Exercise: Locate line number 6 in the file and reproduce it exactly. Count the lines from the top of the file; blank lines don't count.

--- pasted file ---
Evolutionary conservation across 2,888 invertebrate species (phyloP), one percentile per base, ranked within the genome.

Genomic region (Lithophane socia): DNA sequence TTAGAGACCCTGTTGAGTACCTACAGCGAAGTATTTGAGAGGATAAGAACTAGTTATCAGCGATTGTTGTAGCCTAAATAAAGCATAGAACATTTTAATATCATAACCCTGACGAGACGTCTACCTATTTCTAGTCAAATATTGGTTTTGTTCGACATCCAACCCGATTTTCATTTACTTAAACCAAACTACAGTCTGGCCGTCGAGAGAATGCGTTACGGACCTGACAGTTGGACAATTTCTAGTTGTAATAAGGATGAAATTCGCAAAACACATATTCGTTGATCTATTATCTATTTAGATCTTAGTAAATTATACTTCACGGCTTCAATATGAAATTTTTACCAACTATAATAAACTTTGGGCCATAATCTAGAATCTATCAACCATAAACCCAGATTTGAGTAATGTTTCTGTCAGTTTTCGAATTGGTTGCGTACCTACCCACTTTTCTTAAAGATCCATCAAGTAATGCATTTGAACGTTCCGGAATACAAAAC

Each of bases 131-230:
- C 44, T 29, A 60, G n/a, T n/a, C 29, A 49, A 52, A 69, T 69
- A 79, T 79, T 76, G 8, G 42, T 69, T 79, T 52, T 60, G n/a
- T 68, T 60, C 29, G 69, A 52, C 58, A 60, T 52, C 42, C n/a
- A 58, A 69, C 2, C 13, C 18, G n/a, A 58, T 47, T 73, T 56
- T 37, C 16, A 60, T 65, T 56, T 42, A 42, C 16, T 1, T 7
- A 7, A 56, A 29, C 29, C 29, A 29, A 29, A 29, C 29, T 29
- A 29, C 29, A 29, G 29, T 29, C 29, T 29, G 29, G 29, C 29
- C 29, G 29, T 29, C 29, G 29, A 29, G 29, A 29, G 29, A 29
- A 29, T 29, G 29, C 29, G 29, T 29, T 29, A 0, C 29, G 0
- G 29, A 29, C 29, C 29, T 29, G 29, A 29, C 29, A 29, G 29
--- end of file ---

- T 68, T 60, C 29, G 69, A 52, C 58, A 60, T 52, C 42, C n/a